Hyundai Tucson review - Interior & comfort
While Hyundai used to be a budget brand, its interior is now a real highlight
Slide into the driver's seat and, apart from the accommodating height of the car and Hyundai badge on the steering wheel, there's little to tell you this is a Tucson. A complete redesign has replaced a somewhat bulbous fascia with a sweeping, vertical dashboard that's very Audi-esque, while its front seats are comfortable and supportive.
The most striking feature is the absence of any plastic cowling for the instruments. This has a surprisingly transformative effect, opening up the front of the car and making it at once feel airy and modern. It's a trend we've seen in Mercedes and BMW models, as well as more mainstream cars like the Peugeot 308. The quality of materials is also striking, with finishes very close to more upmarket rivals like the Audi Q3. The Tucson’s four steering-wheel spokes look unconventional, but the wheel is fully round – unlike the Renault’s ‘quartic’ design
Hyundai Tucson dashboard
The riot of sharp lines found on the Tucson's exterior also continues inside. Thin slivers of chrome trim arch upwards from the centre console, crest the dash and continue neatly along the top of the doors. Not only does this add a hint of sophistication, there's a touch of the nautical to it as well. You'll need to remember to park your Tucson in the car park, not the local marina. A strip of fabric across the top of the fascia also helps inject some personality.
A flat, tablet-style 10.25-inch display perches behind the steering wheel, while a sharp, high-resolution touchscreen measuring the same size sits below the central air vents, instead of sitting above them like before. Apple CarPlay and Android Auto are standard, and top trims feature a sound system by high-end American stereo specialists Krell. While it can’t compete with its rival when it comes to display sharpness or loading times, the system is very straightforward to operate. The main menu displays all of the key features in two rows of shortcut icons, and most of the sub-menus are fairly well thought out. Small potential for improvement comes in areas such as the driver-assist menu (which is a little on the convoluted side when it comes to changing settings) and the nav page, which takes a few too many button presses to confirm a route.
The digital instrument display looks sharp and is easy to read, while graphics change with driving mode; Sport setting turns them red, for instance.
Five trim levels are available: SE Connect, Premium, N Line, N Line S and the range-topping Ultimate. When compared to the old Tucson, this latest model has received an upgraded array of features including three-zone climate control, ventilated front seats and heated rear seats. There's also a new Multi-Air Mode that uses a combination of direct and indirect air vents to cool the interior with a more gentle airflow than a traditional system.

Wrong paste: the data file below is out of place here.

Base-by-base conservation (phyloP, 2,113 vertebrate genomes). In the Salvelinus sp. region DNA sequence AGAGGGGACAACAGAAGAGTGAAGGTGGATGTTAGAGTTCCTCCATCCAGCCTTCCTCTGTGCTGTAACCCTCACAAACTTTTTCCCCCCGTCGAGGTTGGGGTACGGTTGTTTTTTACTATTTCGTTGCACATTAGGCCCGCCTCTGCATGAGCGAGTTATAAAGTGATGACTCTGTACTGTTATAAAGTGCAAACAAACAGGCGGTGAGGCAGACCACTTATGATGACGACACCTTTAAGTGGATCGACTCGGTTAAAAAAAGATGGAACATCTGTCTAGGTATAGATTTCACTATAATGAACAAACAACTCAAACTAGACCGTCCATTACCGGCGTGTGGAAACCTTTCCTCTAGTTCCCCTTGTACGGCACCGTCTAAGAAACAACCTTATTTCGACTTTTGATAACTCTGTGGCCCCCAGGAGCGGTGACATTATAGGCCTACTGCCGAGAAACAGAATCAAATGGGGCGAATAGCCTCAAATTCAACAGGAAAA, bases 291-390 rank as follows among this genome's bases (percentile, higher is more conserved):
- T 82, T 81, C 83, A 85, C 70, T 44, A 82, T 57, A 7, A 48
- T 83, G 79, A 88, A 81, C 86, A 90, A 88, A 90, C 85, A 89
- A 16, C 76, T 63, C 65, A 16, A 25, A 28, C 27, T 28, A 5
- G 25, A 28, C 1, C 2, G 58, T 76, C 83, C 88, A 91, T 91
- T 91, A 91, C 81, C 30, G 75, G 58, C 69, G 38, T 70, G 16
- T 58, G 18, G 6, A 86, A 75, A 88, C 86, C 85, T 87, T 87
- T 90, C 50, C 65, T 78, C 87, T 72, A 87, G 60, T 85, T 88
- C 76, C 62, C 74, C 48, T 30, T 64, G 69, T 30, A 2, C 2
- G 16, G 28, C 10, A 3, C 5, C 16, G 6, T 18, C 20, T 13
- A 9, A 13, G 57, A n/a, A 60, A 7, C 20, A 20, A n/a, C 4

A Rear Sleeping Mode turns down the speakers in the rear compartment to avoid disturbing passengers in the back, while Rear Occupant Alert reminds you not to leave a passenger in the car when you get out. Also fitted is a Safe Exit Warning, to alert occupants to oncoming traffic as they go to get out of the car.
Even SE Connect trim comes with 17-inch alloy wheels, dual-zone climate control, rear parking sensors, a rear-view camera, folding door mirrors, cruise control, and both digital instruments and a 10.25-inch infotainment setup with Apple CarPlay and Android Auto. Premium ups kit to include 18-inch wheels (19-inch alloys for the Hybrid), Krell premium sound system, LED headlights and a heated steering wheel and front seats.
The N Line trim is the sporty option and gets several styling tweaks, including a redesigned front bumper, a rear diffuser and chrome exhaust pipes. It also gets a new front grille, a rear spoiler and bi-colour 19-inch alloy wheels. Leather and suede-trimmed seats are fitted, along with front and rear parking sensors, keyless entry and a wireless smartphone charging pad.
Opt for the N Line S model and luxuries such as heated front seats and steering wheel, a panoramic sunroof, an electric tailgate and a premium Krell stereo system are added to the standard kit list. It also gets more safety features as well, adding blind spot monitoring, rear cross-traffic alert and a forward collision avoidance warning system.
The range-topping Ultimate has a generous equipment list including 19-inch alloy wheels, leather seat facings, heated rear seats that can fold remotely, window blinds and a powered tailgate.
Which Is Best?
- Name1.6 TGDi SE Connect 5dr 2WD
- Gearbox typeManual
- Name1.6 TGDi Plug-in Hybrid N Line 5dr 4WD Auto
- Gearbox typeSemi-auto
- Name1.6 TGDi Hybrid 230 SE Connect 5dr 2WD Auto
- Gearbox typeSemi-auto